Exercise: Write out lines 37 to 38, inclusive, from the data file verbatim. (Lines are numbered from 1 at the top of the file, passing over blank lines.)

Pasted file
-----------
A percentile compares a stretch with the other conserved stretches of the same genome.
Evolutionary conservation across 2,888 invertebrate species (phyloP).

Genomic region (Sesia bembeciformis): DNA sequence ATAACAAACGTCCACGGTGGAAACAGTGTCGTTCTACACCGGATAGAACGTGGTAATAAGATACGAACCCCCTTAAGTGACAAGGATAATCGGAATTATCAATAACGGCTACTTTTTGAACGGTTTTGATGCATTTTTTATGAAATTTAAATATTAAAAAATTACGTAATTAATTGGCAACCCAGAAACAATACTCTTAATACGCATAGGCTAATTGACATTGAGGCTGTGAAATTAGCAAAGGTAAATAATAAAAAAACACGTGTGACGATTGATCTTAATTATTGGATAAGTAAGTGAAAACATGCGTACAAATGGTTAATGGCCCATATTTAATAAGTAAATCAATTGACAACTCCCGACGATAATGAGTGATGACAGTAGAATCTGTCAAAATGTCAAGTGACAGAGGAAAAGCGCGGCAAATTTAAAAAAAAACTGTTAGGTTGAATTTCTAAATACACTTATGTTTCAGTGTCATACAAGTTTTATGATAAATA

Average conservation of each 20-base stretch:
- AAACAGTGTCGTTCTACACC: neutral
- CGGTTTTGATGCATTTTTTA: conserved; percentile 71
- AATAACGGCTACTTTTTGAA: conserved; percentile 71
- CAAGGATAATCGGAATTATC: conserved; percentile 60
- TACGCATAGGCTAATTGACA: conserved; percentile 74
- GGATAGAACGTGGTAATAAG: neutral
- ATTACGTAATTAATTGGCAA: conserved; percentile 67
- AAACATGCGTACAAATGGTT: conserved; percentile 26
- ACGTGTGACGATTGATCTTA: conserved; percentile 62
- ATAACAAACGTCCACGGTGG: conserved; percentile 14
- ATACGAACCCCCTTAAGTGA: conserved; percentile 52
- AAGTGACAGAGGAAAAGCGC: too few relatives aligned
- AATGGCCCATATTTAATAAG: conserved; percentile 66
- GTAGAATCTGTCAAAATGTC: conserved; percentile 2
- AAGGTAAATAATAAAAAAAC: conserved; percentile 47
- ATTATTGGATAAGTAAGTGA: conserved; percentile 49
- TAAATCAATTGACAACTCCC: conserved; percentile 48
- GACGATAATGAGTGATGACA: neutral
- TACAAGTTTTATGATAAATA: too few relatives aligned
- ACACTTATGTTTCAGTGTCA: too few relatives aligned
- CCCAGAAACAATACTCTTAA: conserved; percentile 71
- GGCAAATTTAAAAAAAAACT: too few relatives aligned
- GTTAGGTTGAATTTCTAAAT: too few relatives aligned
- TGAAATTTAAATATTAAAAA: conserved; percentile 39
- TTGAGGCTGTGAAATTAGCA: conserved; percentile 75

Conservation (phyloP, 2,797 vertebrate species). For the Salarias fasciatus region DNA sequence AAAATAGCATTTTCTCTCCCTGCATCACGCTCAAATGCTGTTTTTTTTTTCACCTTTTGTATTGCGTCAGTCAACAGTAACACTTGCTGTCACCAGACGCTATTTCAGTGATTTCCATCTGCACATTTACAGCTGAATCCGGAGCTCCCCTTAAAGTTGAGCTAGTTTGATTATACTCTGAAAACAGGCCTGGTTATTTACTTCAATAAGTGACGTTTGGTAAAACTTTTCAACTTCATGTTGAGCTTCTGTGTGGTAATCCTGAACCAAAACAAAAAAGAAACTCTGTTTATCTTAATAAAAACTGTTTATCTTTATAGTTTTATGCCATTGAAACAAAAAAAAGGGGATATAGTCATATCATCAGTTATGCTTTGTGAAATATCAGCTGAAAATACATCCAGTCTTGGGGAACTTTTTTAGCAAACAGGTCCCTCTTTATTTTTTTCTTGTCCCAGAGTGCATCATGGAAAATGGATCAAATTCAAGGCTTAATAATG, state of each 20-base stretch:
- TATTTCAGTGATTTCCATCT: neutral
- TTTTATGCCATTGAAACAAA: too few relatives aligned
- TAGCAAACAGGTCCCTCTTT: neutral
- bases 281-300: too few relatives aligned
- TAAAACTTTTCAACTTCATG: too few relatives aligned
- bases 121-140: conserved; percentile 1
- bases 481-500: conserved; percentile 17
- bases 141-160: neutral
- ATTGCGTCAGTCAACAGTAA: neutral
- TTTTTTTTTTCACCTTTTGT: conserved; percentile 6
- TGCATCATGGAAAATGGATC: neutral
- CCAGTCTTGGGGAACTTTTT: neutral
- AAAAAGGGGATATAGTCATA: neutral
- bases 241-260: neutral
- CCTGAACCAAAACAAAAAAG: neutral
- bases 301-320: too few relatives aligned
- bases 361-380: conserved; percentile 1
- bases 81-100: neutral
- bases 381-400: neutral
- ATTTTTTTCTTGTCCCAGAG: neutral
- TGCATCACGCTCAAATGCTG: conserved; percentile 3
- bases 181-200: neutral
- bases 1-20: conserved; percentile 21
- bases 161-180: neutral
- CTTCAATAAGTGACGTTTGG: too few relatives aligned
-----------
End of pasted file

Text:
- bases 481-500: conserved; percentile 17
- bases 141-160: neutral